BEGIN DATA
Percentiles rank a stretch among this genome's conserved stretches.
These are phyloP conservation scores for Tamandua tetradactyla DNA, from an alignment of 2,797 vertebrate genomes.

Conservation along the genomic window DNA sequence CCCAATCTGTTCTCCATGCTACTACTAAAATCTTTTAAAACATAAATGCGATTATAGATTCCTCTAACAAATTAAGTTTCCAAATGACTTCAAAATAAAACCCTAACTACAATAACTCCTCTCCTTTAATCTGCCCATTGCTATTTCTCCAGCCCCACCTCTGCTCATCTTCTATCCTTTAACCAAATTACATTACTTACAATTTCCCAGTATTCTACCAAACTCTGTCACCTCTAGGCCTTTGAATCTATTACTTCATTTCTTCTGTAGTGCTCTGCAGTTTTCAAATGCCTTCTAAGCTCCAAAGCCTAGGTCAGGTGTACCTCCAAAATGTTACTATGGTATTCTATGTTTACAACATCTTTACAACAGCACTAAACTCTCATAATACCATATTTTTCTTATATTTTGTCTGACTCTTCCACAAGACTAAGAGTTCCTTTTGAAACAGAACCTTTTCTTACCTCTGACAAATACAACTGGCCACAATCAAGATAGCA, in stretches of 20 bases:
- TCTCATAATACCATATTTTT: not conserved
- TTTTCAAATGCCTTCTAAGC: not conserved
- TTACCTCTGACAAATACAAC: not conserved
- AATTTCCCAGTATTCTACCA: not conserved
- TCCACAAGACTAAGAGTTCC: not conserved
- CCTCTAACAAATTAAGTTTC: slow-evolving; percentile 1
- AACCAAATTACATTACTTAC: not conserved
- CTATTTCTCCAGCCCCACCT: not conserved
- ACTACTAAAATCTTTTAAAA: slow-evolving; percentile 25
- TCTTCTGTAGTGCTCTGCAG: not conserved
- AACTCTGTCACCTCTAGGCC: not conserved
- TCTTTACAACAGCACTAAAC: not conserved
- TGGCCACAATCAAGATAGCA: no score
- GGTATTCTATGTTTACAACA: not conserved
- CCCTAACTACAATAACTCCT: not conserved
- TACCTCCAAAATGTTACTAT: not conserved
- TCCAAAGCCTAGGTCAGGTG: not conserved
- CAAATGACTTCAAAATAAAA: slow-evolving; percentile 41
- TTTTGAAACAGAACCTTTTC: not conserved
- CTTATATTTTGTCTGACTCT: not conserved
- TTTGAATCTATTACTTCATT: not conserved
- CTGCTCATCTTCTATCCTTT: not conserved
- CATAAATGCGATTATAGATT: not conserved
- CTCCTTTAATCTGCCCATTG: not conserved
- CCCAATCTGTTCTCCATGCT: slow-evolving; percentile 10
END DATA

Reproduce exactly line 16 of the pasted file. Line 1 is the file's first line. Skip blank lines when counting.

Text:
- TGGCCACAATCAAGATAGCA: no score